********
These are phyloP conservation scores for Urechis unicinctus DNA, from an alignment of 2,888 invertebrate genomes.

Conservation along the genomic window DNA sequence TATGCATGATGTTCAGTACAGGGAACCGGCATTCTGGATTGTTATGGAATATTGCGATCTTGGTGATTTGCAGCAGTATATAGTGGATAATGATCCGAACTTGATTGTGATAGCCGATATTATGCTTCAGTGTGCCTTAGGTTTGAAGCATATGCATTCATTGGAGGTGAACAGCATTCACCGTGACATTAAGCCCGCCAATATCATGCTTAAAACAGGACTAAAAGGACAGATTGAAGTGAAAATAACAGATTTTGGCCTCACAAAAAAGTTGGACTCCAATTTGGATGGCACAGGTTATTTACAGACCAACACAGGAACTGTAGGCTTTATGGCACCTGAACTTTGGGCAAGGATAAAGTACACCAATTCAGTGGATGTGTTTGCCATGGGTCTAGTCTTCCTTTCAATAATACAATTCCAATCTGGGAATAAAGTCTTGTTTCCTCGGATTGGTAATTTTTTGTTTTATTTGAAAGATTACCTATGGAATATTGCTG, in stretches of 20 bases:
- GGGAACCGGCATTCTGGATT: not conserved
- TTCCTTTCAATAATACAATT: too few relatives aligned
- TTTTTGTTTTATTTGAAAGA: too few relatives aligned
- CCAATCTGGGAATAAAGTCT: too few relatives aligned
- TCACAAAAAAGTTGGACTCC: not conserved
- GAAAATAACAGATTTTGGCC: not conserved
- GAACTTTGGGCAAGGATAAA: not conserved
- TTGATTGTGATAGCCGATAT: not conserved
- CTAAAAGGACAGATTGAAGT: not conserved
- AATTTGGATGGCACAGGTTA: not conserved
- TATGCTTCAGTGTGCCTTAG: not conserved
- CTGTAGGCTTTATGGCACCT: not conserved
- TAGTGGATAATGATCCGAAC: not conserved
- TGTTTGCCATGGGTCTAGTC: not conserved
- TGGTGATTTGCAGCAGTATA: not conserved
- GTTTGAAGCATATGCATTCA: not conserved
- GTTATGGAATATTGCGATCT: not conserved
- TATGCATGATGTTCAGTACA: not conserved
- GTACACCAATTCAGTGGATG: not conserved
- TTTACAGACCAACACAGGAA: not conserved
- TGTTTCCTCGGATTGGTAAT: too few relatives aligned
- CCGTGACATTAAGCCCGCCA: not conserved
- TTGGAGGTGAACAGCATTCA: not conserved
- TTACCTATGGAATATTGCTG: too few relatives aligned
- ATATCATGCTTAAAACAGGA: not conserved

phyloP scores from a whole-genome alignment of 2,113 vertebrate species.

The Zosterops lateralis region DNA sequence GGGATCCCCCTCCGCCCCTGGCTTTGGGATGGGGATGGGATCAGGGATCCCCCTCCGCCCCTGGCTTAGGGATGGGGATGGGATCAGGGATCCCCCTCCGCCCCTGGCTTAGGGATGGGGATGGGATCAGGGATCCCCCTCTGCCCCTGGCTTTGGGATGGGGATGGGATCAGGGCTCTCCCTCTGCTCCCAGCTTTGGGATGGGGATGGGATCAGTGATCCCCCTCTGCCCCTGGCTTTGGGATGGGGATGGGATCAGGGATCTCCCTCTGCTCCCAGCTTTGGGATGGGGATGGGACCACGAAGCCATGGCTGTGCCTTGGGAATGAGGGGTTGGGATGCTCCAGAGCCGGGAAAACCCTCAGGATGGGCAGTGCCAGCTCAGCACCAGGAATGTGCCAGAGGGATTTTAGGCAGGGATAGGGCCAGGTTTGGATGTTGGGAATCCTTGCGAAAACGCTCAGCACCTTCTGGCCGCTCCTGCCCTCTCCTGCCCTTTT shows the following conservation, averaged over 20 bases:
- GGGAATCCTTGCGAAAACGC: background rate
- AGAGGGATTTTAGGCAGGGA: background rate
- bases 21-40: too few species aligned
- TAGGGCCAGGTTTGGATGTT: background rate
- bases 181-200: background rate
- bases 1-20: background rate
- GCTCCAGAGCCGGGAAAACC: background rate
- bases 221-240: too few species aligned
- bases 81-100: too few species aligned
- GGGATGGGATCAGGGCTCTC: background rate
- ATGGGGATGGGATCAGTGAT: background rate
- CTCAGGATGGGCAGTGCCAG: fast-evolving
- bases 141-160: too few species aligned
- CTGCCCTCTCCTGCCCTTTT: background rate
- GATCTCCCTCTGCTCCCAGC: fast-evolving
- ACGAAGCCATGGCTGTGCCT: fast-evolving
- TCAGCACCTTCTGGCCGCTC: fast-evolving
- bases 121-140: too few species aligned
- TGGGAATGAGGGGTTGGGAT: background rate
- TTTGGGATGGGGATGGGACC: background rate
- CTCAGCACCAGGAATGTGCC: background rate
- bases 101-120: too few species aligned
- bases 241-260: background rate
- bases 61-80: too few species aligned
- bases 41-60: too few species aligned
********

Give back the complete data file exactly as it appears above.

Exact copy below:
These are phyloP conservation scores for Urechis unicinctus DNA, from an alignment of 2,888 invertebrate genomes.

Conservation along the genomic window DNA sequence TATGCATGATGTTCAGTACAGGGAACCGGCATTCTGGATTGTTATGGAATATTGCGATCTTGGTGATTTGCAGCAGTATATAGTGGATAATGATCCGAACTTGATTGTGATAGCCGATATTATGCTTCAGTGTGCCTTAGGTTTGAAGCATATGCATTCATTGGAGGTGAACAGCATTCACCGTGACATTAAGCCCGCCAATATCATGCTTAAAACAGGACTAAAAGGACAGATTGAAGTGAAAATAACAGATTTTGGCCTCACAAAAAAGTTGGACTCCAATTTGGATGGCACAGGTTATTTACAGACCAACACAGGAACTGTAGGCTTTATGGCACCTGAACTTTGGGCAAGGATAAAGTACACCAATTCAGTGGATGTGTTTGCCATGGGTCTAGTCTTCCTTTCAATAATACAATTCCAATCTGGGAATAAAGTCTTGTTTCCTCGGATTGGTAATTTTTTGTTTTATTTGAAAGATTACCTATGGAATATTGCTG, in stretches of 20 bases:
- GGGAACCGGCATTCTGGATT: not conserved
- TTCCTTTCAATAATACAATT: too few relatives aligned
- TTTTTGTTTTATTTGAAAGA: too few relatives aligned
- CCAATCTGGGAATAAAGTCT: too few relatives aligned
- TCACAAAAAAGTTGGACTCC: not conserved
- GAAAATAACAGATTTTGGCC: not conserved
- GAACTTTGGGCAAGGATAAA: not conserved
- TTGATTGTGATAGCCGATAT: not conserved
- CTAAAAGGACAGATTGAAGT: not conserved
- AATTTGGATGGCACAGGTTA: not conserved
- TATGCTTCAGTGTGCCTTAG: not conserved
- CTGTAGGCTTTATGGCACCT: not conserved
- TAGTGGATAATGATCCGAAC: not conserved
- TGTTTGCCATGGGTCTAGTC: not conserved
- TGGTGATTTGCAGCAGTATA: not conserved
- GTTTGAAGCATATGCATTCA: not conserved
- GTTATGGAATATTGCGATCT: not conserved
- TATGCATGATGTTCAGTACA: not conserved
- GTACACCAATTCAGTGGATG: not conserved
- TTTACAGACCAACACAGGAA: not conserved
- TGTTTCCTCGGATTGGTAAT: too few relatives aligned
- CCGTGACATTAAGCCCGCCA: not conserved
- TTGGAGGTGAACAGCATTCA: not conserved
- TTACCTATGGAATATTGCTG: too few relatives aligned
- ATATCATGCTTAAAACAGGA: not conserved

phyloP scores from a whole-genome alignment of 2,113 vertebrate species.

The Zosterops lateralis region DNA sequence GGGATCCCCCTCCGCCCCTGGCTTTGGGATGGGGATGGGATCAGGGATCCCCCTCCGCCCCTGGCTTAGGGATGGGGATGGGATCAGGGATCCCCCTCCGCCCCTGGCTTAGGGATGGGGATGGGATCAGGGATCCCCCTCTGCCCCTGGCTTTGGGATGGGGATGGGATCAGGGCTCTCCCTCTGCTCCCAGCTTTGGGATGGGGATGGGATCAGTGATCCCCCTCTGCCCCTGGCTTTGGGATGGGGATGGGATCAGGGATCTCCCTCTGCTCCCAGCTTTGGGATGGGGATGGGACCACGAAGCCATGGCTGTGCCTTGGGAATGAGGGGTTGGGATGCTCCAGAGCCGGGAAAACCCTCAGGATGGGCAGTGCCAGCTCAGCACCAGGAATGTGCCAGAGGGATTTTAGGCAGGGATAGGGCCAGGTTTGGATGTTGGGAATCCTTGCGAAAACGCTCAGCACCTTCTGGCCGCTCCTGCCCTCTCCTGCCCTTTT shows the following conservation, averaged over 20 bases:
- GGGAATCCTTGCGAAAACGC: background rate
- AGAGGGATTTTAGGCAGGGA: background rate
- bases 21-40: too few species aligned
- TAGGGCCAGGTTTGGATGTT: background rate
- bases 181-200: background rate
- bases 1-20: background rate
- GCTCCAGAGCCGGGAAAACC: background rate
- bases 221-240: too few species aligned
- bases 81-100: too few species aligned
- GGGATGGGATCAGGGCTCTC: background rate
- ATGGGGATGGGATCAGTGAT: background rate
- CTCAGGATGGGCAGTGCCAG: fast-evolving
- bases 141-160: too few species aligned
- CTGCCCTCTCCTGCCCTTTT: background rate
- GATCTCCCTCTGCTCCCAGC: fast-evolving
- ACGAAGCCATGGCTGTGCCT: fast-evolving
- TCAGCACCTTCTGGCCGCTC: fast-evolving
- bases 121-140: too few species aligned
- TGGGAATGAGGGGTTGGGAT: background rate
- TTTGGGATGGGGATGGGACC: background rate
- CTCAGCACCAGGAATGTGCC: background rate
- bases 101-120: too few species aligned
- bases 241-260: background rate
- bases 61-80: too few species aligned
- bases 41-60: too few species aligned